3. 3. [APPROVE the Statutes making the Hemispheric Tourism Fund operational so it can commence operations in support of tourism development in poor communities.] (Agreed on 08/24/2012. However, it was decided to leave it in brackets until the informal meetings reach an agreement on the draft Statutes for the Hemispheric Tourism Fund)
  4. 4. INSTRUCT the Inter-American Committee on Tourism (CITUR), with the support of the Executive Secretariat for Integral Development (SEDI) of the OAS General Secretariat, through its Department of Economic Development, Trade and Tourism: (Agreed on 08/23/2012)
  5. a. To follow up on the mandates emanating from previous meetings of the Inter-American Travel Congress. (Agreed on 08/23/2012)
  6. b. To prepare an annual work plan in order to have an instrument to promote the development of the tourism sector in the Americas. (Agreed on 08/23/2012)
  7. c. To formulate a strategy to promote the participation of associate members, in accordance to Article 19 of the Rules of Procedure of CITUR, in its activities. (Agreed on 08/23/2012)
  8. d. To prepare, within the framework of its annual work plan, a strategy to increase voluntary contributions for the Hemispheric Tourism Fund. (Agreed on 08/24/2012)
  9. e. To report to the XXI Inter-American Congress of Ministers and High-level Authorities of Tourism on the execution of the Hemispheric Tourism Fund. (Agreed on 08/24/2012)
  10. 5. COMMITTED , as part of the process of developing the concept of “Conscientious Tourism,” to the development of ethical, responsible, and sustainable tourism in our nations we consider it important to: (Agreed on 08/24/2012)
  11. a. Foster tourism sector cooperation policies, programs, and projects that emphasize the cross-cutting nature of tourism and its relationship to other economic and social development sectors in our countries. (Agreed on 08/23/2012)
  12. b. Continue, as appropriate, with the process of development of the concept of “Conscientious Tourism” that would emphasize the concepts of responsible, ethical, sustainable, and inclusive tourism and that emphasizes the importance of the life experience that tourism imparts and its potential to be a transformative experience for the individual. (Agreed on 08/23/2012)
  13. c. Promote a responsible and ethical approach to sustainable tourism development which continues the process of development of the concept of “Conscientious Tourism” with a view to engendering more equitable and inclusive economic development that contributes effectively to the reduction of poverty and inequality. (Agreed on 08/23/2012)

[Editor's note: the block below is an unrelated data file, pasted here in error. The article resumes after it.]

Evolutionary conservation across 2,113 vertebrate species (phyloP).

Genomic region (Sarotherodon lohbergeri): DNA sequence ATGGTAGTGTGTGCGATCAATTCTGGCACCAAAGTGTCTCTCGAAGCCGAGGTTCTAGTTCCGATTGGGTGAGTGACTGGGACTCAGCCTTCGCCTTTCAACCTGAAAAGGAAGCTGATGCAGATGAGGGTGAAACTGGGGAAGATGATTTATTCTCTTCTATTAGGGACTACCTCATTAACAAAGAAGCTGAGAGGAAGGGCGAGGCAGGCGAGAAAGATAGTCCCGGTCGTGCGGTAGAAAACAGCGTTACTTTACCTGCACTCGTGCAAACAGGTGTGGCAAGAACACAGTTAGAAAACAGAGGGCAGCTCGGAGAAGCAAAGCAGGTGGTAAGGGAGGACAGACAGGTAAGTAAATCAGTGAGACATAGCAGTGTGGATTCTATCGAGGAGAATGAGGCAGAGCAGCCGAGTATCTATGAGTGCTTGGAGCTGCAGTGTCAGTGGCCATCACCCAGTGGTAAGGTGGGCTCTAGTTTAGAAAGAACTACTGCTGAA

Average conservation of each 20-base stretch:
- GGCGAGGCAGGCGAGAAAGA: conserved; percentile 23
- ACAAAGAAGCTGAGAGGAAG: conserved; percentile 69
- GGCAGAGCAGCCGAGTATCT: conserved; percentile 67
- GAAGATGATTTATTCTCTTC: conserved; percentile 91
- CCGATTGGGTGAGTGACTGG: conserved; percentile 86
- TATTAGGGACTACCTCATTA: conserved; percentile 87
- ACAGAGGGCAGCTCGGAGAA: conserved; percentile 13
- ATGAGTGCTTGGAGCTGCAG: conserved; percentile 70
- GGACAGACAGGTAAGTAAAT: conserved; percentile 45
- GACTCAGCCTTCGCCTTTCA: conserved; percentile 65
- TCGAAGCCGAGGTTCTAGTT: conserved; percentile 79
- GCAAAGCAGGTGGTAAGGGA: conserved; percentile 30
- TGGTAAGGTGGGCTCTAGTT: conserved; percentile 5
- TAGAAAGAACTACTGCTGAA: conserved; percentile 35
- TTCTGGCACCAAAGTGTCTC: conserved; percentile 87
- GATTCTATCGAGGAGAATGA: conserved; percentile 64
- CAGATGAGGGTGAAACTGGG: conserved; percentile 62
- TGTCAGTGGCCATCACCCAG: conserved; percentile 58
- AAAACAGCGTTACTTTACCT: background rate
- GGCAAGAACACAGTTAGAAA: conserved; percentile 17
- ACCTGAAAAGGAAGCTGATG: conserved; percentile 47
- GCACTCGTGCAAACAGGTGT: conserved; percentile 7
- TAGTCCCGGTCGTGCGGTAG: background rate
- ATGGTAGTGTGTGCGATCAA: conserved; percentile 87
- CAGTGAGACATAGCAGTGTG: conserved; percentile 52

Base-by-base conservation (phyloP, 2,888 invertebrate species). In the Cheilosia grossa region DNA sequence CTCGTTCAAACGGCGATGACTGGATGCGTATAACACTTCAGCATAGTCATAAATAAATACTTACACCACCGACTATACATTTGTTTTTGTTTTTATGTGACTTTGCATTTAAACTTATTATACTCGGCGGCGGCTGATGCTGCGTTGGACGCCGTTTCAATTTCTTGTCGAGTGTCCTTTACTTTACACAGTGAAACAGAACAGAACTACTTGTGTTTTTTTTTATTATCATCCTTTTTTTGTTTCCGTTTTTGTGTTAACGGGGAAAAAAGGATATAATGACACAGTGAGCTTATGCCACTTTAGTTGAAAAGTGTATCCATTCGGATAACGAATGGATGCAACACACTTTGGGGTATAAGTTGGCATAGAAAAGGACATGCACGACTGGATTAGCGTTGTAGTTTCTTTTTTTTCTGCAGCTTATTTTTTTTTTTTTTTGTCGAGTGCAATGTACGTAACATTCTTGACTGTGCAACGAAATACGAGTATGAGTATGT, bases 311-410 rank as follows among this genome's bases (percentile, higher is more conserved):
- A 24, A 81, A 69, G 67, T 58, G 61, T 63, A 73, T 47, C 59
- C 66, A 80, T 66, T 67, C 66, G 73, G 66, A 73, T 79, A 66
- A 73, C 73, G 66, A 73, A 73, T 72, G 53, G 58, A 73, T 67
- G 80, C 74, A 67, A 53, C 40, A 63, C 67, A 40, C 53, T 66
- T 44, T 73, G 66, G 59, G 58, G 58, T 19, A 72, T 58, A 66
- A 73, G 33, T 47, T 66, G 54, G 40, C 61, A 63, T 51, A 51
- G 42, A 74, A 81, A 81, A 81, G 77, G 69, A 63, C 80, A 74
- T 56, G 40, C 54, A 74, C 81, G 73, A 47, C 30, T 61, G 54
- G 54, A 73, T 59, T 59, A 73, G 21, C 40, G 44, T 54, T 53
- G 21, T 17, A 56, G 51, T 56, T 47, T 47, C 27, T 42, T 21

1. d. Urge all tourism stakeholders to include ethics, responsibility, and sustainability in all their actions in the sector and to consider the principles of the Global Code of Ethics for Tourism contained in United Nations General Assembly Resolution 56/212. (Agreed on 08/23/2012)
  2. e. Promote gender equity and empowerment of women as a mechanism to expand the positive impact of tourism development. (Agreed on 08/23/2012)
  3. f. Promote the strengthening of policies and actions among member states to ensure that tourism is not used for human trafficking in any of its forms, especially sexual exploitation of minors. (Agreed on 08/23/2012)
  1. g. Encourage the development of community tourism operations through, inter alia, the sharing of successful experiences and the promotion of joint activities. (Agreed on 08/23/2012)
  2. h. Foster cooperation at the regional and hemispheric level to encourage tourism that is accessible to persons with disabilities and to senior citizens. (Agreed on 08/23/2012)
  3. i. Promote initiatives that foster and facilitate local, regional, and intraregional tourism, recognizing its importance to integration and knowledge among our peoples. (Agreed on 08/23/2012)
  4. j. Adopt measures to support responsible decision-making and the formulation and implementation of policies that lead to the development of tourism through, inter alia, the development of tourism information systems, tourism satellite accounts, tourism observatories and mechanisms for research and compilation of accurate information on tourism’s environmental, social, and economic impacts. (Agreed on 08/24/2012)
  5. k. Accept with satisfaction the offer of the Republic of Honduras to hold the XXI Inter-American Congress of Ministers and High-level Authorities of Tourism in 2013. (Agreed on 08/24/2012)
  6. 6.

THANK the Government and the people of Ecuador for their warm and generous hospitality and for their commitment and contribution to the success of the XX Inter-American Congress of Ministers and High-level Authorities of Tourism in the framework of the OAS. (Agreed on 08/24/2012)


For locals, there are new ways to connect with visitors. There is a difference between bums on seats and minds in gear. There’s great inspiration from long-time pioneers such as Black Sheep Inn (Ecuador) which is converting from single or two-night stays to week-long retreats. Slow travel and slow adventures are key to making this conscious revolution from business as usual to a future fit world.


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Conscious business